What with the Russian president invading his neighbors all willy-nilly and interfering in American elections, and the American president wanting more nukes just as soon as he figures out how to use them, NATO figured this was a good time to remind everyone how to stop a tank that just so happens to be rolling through your backyard.
American and Canadian army engineers showed how to stop a tank using a method called an “abatis,” during a recent exercise in Lithuania, which borders Russia. The use of an abatis is thought to date back to the Roman Empire, and since then it’s primarily served as an anti-personnel defensive device. Knock down a whole bunch of trees with their sharpened branches facing outwards, and all of a sudden you have a pretty effective defensive structure.
But if you make an abatis out of a massive, tangled web of whole trees, you can stop a lot more than just enemy infantry. You can slow down an entire column of tanks.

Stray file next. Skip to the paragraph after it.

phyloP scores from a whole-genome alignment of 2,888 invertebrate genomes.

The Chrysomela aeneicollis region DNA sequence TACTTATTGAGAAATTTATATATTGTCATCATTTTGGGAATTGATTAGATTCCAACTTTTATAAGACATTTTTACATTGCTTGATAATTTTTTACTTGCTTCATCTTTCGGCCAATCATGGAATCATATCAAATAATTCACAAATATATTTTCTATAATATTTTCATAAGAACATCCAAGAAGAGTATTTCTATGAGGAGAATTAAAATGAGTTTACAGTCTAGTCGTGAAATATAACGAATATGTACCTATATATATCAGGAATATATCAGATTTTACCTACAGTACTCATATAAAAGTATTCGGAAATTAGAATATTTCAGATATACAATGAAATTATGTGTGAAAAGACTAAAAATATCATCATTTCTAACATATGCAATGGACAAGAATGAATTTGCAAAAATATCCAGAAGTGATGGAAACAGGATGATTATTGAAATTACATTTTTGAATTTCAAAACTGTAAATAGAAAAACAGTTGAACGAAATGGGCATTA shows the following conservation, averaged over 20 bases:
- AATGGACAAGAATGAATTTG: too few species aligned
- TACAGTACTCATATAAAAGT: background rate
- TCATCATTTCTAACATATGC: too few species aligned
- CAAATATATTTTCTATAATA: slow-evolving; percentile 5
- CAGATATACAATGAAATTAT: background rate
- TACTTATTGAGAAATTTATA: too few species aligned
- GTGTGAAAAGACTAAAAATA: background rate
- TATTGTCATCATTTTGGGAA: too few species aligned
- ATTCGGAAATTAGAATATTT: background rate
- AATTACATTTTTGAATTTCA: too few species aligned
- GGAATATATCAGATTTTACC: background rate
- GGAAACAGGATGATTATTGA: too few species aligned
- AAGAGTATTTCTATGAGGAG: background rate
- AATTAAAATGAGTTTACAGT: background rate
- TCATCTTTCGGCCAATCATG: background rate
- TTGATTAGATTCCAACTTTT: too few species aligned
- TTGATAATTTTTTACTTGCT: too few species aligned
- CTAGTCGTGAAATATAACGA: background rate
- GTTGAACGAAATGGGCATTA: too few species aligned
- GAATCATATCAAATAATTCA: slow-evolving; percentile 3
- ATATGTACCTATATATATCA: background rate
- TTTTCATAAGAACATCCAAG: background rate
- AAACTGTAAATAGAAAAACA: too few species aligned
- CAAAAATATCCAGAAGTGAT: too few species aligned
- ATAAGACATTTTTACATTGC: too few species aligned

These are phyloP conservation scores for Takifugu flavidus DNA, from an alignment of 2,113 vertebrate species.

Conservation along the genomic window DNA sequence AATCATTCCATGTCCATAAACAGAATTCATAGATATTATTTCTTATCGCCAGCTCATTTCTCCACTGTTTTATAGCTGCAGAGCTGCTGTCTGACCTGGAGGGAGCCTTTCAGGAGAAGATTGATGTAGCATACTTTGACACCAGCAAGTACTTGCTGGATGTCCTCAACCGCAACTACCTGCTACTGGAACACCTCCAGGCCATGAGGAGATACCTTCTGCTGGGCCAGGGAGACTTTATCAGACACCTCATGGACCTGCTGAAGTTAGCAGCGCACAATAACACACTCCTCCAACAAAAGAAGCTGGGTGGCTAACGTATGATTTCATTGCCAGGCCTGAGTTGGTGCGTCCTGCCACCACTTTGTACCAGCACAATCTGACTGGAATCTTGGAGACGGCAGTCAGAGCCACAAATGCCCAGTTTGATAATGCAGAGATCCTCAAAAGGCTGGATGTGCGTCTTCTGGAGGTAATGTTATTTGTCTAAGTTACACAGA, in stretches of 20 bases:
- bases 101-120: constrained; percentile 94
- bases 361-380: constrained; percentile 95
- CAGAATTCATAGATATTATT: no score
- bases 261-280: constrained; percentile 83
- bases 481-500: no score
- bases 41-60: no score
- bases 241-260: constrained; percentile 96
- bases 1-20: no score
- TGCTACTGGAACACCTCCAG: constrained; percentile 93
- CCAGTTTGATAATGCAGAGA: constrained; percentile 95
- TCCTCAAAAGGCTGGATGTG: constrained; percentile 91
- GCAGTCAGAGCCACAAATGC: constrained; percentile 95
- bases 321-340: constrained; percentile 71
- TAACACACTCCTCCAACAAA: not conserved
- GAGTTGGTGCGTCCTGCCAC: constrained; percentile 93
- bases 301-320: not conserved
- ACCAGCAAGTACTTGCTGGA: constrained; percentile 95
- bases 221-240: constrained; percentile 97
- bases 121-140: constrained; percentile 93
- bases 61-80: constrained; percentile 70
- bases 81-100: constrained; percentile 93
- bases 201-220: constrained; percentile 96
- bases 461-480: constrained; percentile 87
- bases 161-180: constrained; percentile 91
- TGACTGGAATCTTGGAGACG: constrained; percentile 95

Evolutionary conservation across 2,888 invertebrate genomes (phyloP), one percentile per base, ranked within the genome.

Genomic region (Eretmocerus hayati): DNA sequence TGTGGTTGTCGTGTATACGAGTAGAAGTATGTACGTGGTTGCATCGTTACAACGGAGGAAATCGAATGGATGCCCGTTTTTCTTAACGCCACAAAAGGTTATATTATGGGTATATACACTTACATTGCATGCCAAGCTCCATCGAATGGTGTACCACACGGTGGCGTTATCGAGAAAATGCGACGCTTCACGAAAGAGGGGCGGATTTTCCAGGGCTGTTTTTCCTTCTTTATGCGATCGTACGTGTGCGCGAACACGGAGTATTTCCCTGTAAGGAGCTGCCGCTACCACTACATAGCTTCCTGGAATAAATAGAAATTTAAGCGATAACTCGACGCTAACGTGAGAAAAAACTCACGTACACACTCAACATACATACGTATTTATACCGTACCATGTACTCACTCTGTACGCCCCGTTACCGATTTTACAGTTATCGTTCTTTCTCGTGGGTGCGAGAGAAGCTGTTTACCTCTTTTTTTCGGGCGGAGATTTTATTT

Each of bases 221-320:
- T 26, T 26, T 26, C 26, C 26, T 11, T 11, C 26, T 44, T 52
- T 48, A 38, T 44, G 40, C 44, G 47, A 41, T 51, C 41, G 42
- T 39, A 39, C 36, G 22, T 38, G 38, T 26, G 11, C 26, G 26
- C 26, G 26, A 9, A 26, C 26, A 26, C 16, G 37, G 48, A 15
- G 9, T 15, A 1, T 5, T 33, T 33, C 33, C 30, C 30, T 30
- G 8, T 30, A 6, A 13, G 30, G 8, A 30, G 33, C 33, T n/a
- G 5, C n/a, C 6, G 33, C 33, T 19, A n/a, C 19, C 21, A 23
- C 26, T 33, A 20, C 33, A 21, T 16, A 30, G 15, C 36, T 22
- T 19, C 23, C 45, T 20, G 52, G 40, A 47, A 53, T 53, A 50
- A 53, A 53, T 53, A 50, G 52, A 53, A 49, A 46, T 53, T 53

Of course, there are ways around it. Mostly, you could just drive around it, if there’s another route or the surrounding forest isn’t too thick. And you can also just get rid of it by burning everything in sight. That’s why most defensive positions these days are made out of other materials, like twisted metal and wire.
If all you’ve got is some explosives, some chainsaws, and some trees, however, an abatis will do.
You know, just in case.